James was diagnosed with ASD (specifically, PDD NOS) with complicating diagnoses of verbal apraxia and sensory processing disorder. His most significant issues were:
- Anxiety. Generalized anxiety as well as fear of changes in routine and unfamiliar places.
- Sleep Problems.
- Self-stimmulatory behaviors such as vocal noise-making, pinching, hand-flapping.
- Poor social engagement.
- Apraxia and lack of verbal communication.
James began listening to his custom REI recording in the evening while he engaged in quiet play. He was initially resistant to listening (sometimes he would say “no music!”) when the music was turned on. This resistance lasted less than two weeks while, during this time, he made significant gains.
During the first two weeks, James began sleeping through the night, something that he had not been able to do for the previous few years. His anxiety also reduced profoundly, most notably he stopped compulsively asking about the the day’s schedule and worrying about his next activities.
During the third week, his mom related, “For the first time James started asking the ABA therapists to keep playing when the session was done. He also, on his own volition, chose to start playing with his trains and Rescue Heroes. Usually he only wants to draw all day.”
After four weeks on the REI Custom Program, his mom and therapists noted that James’s vocabulary was increasing, as was the length of his sentences.
After 6 weeks James was reported to show the first signs of pretend play. His mother wrote, ”The other day he said ‘elephant’ and used his arm as a trunk and stomped around the room! Also did a similar thing with ‘giant.’ Very exciting!”
At eight weeks, James’s mom reported more behavioral gains. He was doing less drawing and the drawings that he did create were of broader subjects. She noted that he was able, with prompts, to sit through his brother’s baseball game, a first. While the family was out sightseeing they got caught in the pouring rain. “James did not like it, but was okay”. To his family’s surprise he did not have the customary meltdown.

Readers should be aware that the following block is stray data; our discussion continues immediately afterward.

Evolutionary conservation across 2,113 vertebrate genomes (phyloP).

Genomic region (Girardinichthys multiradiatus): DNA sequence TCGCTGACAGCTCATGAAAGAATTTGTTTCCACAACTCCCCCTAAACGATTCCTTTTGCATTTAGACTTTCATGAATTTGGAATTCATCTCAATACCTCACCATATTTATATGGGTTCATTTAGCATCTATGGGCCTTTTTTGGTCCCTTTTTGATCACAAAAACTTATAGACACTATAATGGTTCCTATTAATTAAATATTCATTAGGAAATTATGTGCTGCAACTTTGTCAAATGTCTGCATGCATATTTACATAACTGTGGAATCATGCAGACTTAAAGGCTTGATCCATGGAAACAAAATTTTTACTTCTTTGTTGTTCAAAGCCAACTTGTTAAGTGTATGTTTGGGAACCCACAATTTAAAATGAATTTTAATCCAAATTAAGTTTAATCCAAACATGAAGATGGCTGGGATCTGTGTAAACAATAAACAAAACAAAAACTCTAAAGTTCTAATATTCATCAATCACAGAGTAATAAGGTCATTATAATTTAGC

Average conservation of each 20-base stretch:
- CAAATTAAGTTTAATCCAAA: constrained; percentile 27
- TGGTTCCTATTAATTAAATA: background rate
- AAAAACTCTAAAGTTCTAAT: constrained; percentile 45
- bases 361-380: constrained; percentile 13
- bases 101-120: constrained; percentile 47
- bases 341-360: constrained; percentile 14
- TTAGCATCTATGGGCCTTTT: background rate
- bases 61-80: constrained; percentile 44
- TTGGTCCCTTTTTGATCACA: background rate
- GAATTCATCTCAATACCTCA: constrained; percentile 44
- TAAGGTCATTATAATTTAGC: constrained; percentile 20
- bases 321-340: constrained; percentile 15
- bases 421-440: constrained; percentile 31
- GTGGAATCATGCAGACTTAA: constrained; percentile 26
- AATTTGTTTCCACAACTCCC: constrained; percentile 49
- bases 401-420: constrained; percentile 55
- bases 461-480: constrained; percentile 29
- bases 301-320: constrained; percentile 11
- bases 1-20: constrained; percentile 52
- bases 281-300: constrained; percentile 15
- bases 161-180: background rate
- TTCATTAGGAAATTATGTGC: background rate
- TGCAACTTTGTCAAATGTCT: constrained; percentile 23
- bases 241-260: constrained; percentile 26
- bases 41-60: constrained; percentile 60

After 16 weeks of listening to his REI recordings, his mother requested a revision to his program that focused more on his issues with inflexibility and difficulty with transitions.
After 20 weeks, it was noted that James was continuing to make behavioral gains. His brother was having a bar mitzvah and the whole family was worried about how James would tolerate the very stimulating day. He handled the day surprisingly well, his mother reported, sitting through the entire religious ceremony and staying calm among all the guests. Most surprisingly, James allowed himself to be photographed. Until that day James would get very agitated when a camera was pointed at him and always refused to stand for a photograph. On this day, not only would he allow many photos to be taken, but even smiled on command!
Over the next month, his mother reported that James was using more spontaneous language and appeared “more connected” with his feelings. For instance, she related that when his teacher asked him what was wrong, James replied, “I feel angy”. When asked why he was upset when he had to go to a mainstream class that he did not like (because the sound of the classroom music hurt his ears,) he replied “because there was music.” On another occasion, he told his mother that he felt “nervous” when his school bus took another route home one day.
Fifteen months after completing the REI Custom Program, in an interview with his mother, James was reported to be doing well, with continued growth in his ability to verbally communicate his needs and to socialize more appropriately. He has maintained all of the gains he made while on the REI Custom program, including decreased anxiety, especially about his schedule, increased spontaneous play, and use of verbal communication to express his feelings.